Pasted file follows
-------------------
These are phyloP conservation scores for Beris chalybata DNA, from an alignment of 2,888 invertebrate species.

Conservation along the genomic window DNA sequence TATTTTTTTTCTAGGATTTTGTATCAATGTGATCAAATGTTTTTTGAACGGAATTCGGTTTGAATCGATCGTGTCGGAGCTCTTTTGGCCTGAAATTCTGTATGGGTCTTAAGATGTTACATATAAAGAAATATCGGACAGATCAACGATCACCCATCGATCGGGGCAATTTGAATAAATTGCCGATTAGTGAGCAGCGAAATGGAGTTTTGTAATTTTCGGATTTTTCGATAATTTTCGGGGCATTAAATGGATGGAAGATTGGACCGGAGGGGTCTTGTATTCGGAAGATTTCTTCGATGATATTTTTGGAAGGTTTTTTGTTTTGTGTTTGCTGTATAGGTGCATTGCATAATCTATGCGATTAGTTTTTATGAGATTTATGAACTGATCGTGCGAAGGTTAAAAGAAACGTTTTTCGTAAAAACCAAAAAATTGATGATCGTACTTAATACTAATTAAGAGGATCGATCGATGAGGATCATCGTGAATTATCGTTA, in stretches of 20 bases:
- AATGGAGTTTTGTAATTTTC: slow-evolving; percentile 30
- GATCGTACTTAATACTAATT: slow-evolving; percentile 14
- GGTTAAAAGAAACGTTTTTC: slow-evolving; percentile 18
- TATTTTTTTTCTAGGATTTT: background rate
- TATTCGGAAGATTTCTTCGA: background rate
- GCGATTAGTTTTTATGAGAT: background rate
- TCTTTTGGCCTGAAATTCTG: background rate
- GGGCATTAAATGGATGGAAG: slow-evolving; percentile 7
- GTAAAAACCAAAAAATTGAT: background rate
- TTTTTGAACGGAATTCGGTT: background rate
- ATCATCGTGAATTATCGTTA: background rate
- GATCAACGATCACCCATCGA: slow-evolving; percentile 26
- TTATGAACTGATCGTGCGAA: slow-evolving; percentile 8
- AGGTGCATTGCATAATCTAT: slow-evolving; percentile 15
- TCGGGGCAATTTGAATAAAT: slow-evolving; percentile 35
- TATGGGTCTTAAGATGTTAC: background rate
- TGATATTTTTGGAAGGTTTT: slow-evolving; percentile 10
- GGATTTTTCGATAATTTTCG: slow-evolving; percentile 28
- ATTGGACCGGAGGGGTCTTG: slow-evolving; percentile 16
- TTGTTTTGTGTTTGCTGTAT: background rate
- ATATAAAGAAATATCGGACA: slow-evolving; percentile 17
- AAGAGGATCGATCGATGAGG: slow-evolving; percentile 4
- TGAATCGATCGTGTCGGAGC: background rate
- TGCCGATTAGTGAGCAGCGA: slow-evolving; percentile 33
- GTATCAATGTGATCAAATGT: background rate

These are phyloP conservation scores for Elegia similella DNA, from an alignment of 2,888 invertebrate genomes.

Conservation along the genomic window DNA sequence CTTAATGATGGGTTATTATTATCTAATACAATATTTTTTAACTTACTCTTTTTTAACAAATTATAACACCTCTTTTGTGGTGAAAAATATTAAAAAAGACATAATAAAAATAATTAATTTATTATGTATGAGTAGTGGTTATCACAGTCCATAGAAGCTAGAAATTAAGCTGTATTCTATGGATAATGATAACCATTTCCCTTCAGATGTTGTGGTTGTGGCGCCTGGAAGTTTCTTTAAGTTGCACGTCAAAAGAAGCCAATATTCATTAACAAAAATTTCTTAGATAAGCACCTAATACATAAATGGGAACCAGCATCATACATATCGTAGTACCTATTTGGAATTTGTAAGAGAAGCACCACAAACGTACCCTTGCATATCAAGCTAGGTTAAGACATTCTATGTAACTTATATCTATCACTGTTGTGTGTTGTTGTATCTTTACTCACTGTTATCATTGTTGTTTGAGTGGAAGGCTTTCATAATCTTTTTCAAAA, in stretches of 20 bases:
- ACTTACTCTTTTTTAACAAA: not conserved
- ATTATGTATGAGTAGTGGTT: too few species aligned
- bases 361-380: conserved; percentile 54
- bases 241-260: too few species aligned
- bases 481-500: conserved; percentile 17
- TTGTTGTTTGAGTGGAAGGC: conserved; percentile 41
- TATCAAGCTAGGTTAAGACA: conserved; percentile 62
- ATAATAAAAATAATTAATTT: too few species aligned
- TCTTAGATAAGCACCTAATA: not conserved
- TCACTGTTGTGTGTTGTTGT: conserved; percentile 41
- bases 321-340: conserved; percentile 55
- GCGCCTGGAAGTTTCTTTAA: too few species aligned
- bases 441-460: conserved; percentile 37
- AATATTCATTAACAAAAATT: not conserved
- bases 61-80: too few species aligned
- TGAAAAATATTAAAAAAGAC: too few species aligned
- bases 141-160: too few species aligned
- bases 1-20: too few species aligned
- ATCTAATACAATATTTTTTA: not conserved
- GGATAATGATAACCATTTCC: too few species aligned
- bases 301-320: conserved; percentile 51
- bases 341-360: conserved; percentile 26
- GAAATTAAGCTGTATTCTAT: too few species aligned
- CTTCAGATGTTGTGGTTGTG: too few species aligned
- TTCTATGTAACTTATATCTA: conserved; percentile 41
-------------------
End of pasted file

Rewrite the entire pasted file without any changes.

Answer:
These are phyloP conservation scores for Beris chalybata DNA, from an alignment of 2,888 invertebrate species.

Conservation along the genomic window DNA sequence TATTTTTTTTCTAGGATTTTGTATCAATGTGATCAAATGTTTTTTGAACGGAATTCGGTTTGAATCGATCGTGTCGGAGCTCTTTTGGCCTGAAATTCTGTATGGGTCTTAAGATGTTACATATAAAGAAATATCGGACAGATCAACGATCACCCATCGATCGGGGCAATTTGAATAAATTGCCGATTAGTGAGCAGCGAAATGGAGTTTTGTAATTTTCGGATTTTTCGATAATTTTCGGGGCATTAAATGGATGGAAGATTGGACCGGAGGGGTCTTGTATTCGGAAGATTTCTTCGATGATATTTTTGGAAGGTTTTTTGTTTTGTGTTTGCTGTATAGGTGCATTGCATAATCTATGCGATTAGTTTTTATGAGATTTATGAACTGATCGTGCGAAGGTTAAAAGAAACGTTTTTCGTAAAAACCAAAAAATTGATGATCGTACTTAATACTAATTAAGAGGATCGATCGATGAGGATCATCGTGAATTATCGTTA, in stretches of 20 bases:
- AATGGAGTTTTGTAATTTTC: slow-evolving; percentile 30
- GATCGTACTTAATACTAATT: slow-evolving; percentile 14
- GGTTAAAAGAAACGTTTTTC: slow-evolving; percentile 18
- TATTTTTTTTCTAGGATTTT: background rate
- TATTCGGAAGATTTCTTCGA: background rate
- GCGATTAGTTTTTATGAGAT: background rate
- TCTTTTGGCCTGAAATTCTG: background rate
- GGGCATTAAATGGATGGAAG: slow-evolving; percentile 7
- GTAAAAACCAAAAAATTGAT: background rate
- TTTTTGAACGGAATTCGGTT: background rate
- ATCATCGTGAATTATCGTTA: background rate
- GATCAACGATCACCCATCGA: slow-evolving; percentile 26
- TTATGAACTGATCGTGCGAA: slow-evolving; percentile 8
- AGGTGCATTGCATAATCTAT: slow-evolving; percentile 15
- TCGGGGCAATTTGAATAAAT: slow-evolving; percentile 35
- TATGGGTCTTAAGATGTTAC: background rate
- TGATATTTTTGGAAGGTTTT: slow-evolving; percentile 10
- GGATTTTTCGATAATTTTCG: slow-evolving; percentile 28
- ATTGGACCGGAGGGGTCTTG: slow-evolving; percentile 16
- TTGTTTTGTGTTTGCTGTAT: background rate
- ATATAAAGAAATATCGGACA: slow-evolving; percentile 17
- AAGAGGATCGATCGATGAGG: slow-evolving; percentile 4
- TGAATCGATCGTGTCGGAGC: background rate
- TGCCGATTAGTGAGCAGCGA: slow-evolving; percentile 33
- GTATCAATGTGATCAAATGT: background rate

These are phyloP conservation scores for Elegia similella DNA, from an alignment of 2,888 invertebrate genomes.

Conservation along the genomic window DNA sequence CTTAATGATGGGTTATTATTATCTAATACAATATTTTTTAACTTACTCTTTTTTAACAAATTATAACACCTCTTTTGTGGTGAAAAATATTAAAAAAGACATAATAAAAATAATTAATTTATTATGTATGAGTAGTGGTTATCACAGTCCATAGAAGCTAGAAATTAAGCTGTATTCTATGGATAATGATAACCATTTCCCTTCAGATGTTGTGGTTGTGGCGCCTGGAAGTTTCTTTAAGTTGCACGTCAAAAGAAGCCAATATTCATTAACAAAAATTTCTTAGATAAGCACCTAATACATAAATGGGAACCAGCATCATACATATCGTAGTACCTATTTGGAATTTGTAAGAGAAGCACCACAAACGTACCCTTGCATATCAAGCTAGGTTAAGACATTCTATGTAACTTATATCTATCACTGTTGTGTGTTGTTGTATCTTTACTCACTGTTATCATTGTTGTTTGAGTGGAAGGCTTTCATAATCTTTTTCAAAA, in stretches of 20 bases:
- ACTTACTCTTTTTTAACAAA: not conserved
- ATTATGTATGAGTAGTGGTT: too few species aligned
- bases 361-380: conserved; percentile 54
- bases 241-260: too few species aligned
- bases 481-500: conserved; percentile 17
- TTGTTGTTTGAGTGGAAGGC: conserved; percentile 41
- TATCAAGCTAGGTTAAGACA: conserved; percentile 62
- ATAATAAAAATAATTAATTT: too few species aligned
- TCTTAGATAAGCACCTAATA: not conserved
- TCACTGTTGTGTGTTGTTGT: conserved; percentile 41
- bases 321-340: conserved; percentile 55
- GCGCCTGGAAGTTTCTTTAA: too few species aligned
- bases 441-460: conserved; percentile 37
- AATATTCATTAACAAAAATT: not conserved
- bases 61-80: too few species aligned
- TGAAAAATATTAAAAAAGAC: too few species aligned
- bases 141-160: too few species aligned
- bases 1-20: too few species aligned
- ATCTAATACAATATTTTTTA: not conserved
- GGATAATGATAACCATTTCC: too few species aligned
- bases 301-320: conserved; percentile 51
- bases 341-360: conserved; percentile 26
- GAAATTAAGCTGTATTCTAT: too few species aligned
- CTTCAGATGTTGTGGTTGTG: too few species aligned
- TTCTATGTAACTTATATCTA: conserved; percentile 41